Our research spans from very fundamental studies of new and innovative soft materials and devices, including novel design, synthesis and fabrication strategies, to exploration of their properties and applications in biomedicine and biotechnology. We have a large interest in molecular self-assembly. In addition to study fundamental self-assembly processes, we utilise self-assembly to create bioresposive and biointeractive materials with defined composition and nanostructure.
We are also actively engaging in collaborations with the health care sector and industry partners. Please contact us for more information!
Peptides and self-assembly
Polypeptides are ideal components in molecular materials and devices as they can comprise the same chemical and structural diversity as proteins while being very robust. In addition, peptides can provide a multitude of highly specific inter- and intramolecular interactions. These interactions do we in turn try to tailor in order to tune folding and oligomerization as a mean to control the self-assembly of higher order architectures.
Biomaterials are materials that are designed to function when in contact with biological systems. In our research we combine different de novo designed peptides with both synthetic polymers and biopolymers, including bacterial cellulose, collagen, hyaluronic acid, and polyethylene glycol, for fabrication of innovative soft biomaterials. By exploiting biorthogonal covalent crosslinking reactions and self-assembling peptides we are currently developing novel peptide-hybrid materials for applications in 3D cell culture, biomineralization, drug delivery and regenerative medicine. Furthermore, we also combine different fibrous polymer meshes with other functional components (e.g. electrically conducting- and antimicrobial polymers) to realise biomaterials for cardiac regeneration and advanced wound care applications.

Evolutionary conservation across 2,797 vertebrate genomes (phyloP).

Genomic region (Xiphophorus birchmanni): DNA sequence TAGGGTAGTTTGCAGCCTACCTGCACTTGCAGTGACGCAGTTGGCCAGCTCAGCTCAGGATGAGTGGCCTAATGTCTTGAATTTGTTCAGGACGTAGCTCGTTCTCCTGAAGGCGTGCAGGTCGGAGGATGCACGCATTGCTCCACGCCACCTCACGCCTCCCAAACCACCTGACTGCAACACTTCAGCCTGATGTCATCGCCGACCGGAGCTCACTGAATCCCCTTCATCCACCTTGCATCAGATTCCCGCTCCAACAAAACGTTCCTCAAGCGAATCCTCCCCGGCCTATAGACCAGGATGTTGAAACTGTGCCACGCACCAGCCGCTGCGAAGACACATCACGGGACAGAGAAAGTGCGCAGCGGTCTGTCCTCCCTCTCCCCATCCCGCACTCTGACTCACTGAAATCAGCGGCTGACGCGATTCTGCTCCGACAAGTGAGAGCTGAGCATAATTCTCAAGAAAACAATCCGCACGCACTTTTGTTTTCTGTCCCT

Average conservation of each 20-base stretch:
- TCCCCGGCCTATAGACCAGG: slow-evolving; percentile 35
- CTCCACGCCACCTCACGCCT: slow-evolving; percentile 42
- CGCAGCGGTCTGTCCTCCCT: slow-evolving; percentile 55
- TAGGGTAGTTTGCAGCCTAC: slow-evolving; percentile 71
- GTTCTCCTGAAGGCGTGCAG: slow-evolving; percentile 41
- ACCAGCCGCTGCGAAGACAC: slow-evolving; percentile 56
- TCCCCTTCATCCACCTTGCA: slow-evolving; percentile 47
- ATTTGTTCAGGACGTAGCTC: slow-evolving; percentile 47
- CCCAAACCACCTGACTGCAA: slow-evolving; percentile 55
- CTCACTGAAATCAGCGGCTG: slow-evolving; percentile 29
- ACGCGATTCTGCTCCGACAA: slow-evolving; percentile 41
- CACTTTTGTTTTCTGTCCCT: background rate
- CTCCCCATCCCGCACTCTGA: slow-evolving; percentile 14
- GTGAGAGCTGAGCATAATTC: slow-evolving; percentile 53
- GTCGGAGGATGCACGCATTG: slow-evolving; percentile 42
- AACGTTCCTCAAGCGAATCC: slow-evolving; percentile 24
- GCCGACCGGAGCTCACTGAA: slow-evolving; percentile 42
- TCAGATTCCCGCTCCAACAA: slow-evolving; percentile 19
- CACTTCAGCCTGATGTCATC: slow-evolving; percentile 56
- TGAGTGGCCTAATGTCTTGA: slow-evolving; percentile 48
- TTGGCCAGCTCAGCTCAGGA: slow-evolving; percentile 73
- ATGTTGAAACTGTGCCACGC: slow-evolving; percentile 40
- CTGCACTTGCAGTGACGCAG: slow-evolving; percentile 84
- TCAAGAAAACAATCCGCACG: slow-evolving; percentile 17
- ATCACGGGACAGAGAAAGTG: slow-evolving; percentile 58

By combining our expertise in molecular self-assembly and surface chemistry with innovative transduction technologies, we develop new strategies for biomolecular interaction analysis. In particular we exploit colloidal gold nanoparticles in various sizes and shapes for nanoplasmonic detection of disease biomarkers, protein drugs and toxins. Using designed peptide-based synthetic receptors, robust and sensitive detection can be achieved.
Numerous peptides interact more or less specifically with lipid membranes. Membrane active peptides are an integral part of the first line of host defence against infections in a wide variety of organisms and can show broad-spectrum antimicrobial activity. The interaction between antimicrobial peptides (APMs) and bacterial lipid membranes leads to loss in membrane integrity, either by formation of transmembrane pores or by a surface-associated carpet mechanism, and there are hence no obvious mechanisms for development of resistance. We study both natural AMPs and designed AMP-mimetic peptides for various therapeutic applications.